by Sarah Derouin Thursday, December 14, 2017
Wildfires have burned increasing acreage in recent decades, a trend that’s expected to continue with global climate change. In the U.S. West, the frequency of fires has implications for water availability — both water used to fight wildfires and municipal water supplies, which can be contaminated by loosened debris from eroding, fire-burned slopes.
In a new study in Geophysical Research Letters, scientists examined 471 watersheds in the West to evaluate their susceptibility to fires, erosion and climate. Wildfires burn away vegetation that normally stabilizes slopes, allowing water or snowmelt to carry soil, ash and sediment downslope more easily. In other cases, fires can bake the soil, hardening the surface and turning it into a natural raincoat; the ground thus absorbs less water and the flowing water gains erosive power as it picks up speed. Both situations can increase the amount of sediment entering streams, rivers and reservoirs.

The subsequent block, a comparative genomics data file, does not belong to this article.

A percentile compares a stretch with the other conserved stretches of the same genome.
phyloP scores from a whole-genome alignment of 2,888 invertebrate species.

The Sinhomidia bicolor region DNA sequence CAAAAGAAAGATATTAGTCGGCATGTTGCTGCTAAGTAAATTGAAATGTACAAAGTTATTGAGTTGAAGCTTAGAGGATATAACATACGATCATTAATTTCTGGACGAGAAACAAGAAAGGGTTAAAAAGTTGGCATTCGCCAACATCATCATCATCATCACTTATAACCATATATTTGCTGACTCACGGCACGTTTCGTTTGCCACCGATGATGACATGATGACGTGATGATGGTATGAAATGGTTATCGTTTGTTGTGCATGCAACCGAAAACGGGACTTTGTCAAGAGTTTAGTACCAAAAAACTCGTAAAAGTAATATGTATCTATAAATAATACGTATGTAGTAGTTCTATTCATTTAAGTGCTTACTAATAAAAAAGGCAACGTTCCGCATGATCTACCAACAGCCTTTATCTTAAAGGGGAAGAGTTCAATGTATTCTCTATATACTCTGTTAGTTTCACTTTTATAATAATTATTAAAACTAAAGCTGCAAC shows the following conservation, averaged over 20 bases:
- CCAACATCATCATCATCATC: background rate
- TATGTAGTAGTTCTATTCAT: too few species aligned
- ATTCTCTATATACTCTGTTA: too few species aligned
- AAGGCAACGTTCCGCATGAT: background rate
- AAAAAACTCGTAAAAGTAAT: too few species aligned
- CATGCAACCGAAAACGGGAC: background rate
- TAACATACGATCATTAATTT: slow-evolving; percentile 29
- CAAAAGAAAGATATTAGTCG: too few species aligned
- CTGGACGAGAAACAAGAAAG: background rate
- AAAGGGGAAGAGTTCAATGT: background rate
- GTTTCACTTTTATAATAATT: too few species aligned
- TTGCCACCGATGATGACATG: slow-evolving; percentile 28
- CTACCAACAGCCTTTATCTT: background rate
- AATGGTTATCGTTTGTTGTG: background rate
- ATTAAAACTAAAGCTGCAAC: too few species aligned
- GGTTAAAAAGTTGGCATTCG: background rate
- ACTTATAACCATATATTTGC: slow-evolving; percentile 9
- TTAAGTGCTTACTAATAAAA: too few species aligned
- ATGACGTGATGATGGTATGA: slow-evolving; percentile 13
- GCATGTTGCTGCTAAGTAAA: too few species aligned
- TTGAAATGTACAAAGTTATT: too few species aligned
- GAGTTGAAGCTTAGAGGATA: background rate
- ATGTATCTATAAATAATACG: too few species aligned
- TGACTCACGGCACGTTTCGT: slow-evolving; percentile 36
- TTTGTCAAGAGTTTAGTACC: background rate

The researchers modeled fire, climate and erosion data and found that by 2050, a third of watersheds in the western U.S. could see their sediment loads doubled. And 90 percent of the watersheds will likely experience an increase in sedimentation of at least 10 percent. “Increased sedimentation could negatively impact water supply and quality for some communities,” the team wrote, and could also affect aquatic ecosystems.
“At least 65 percent of the water supply in the West originates in watersheds with fire-prone vegetation,” said lead author Joel Sankey, a scientist with the U.S. Geological Survey in Flagstaff, Ariz., in a statement. He said the study is the first “forward-looking study of the relationship between climate change, future wildfires and soil erosion, and their effects on ecosystems and watersheds throughout the West.”
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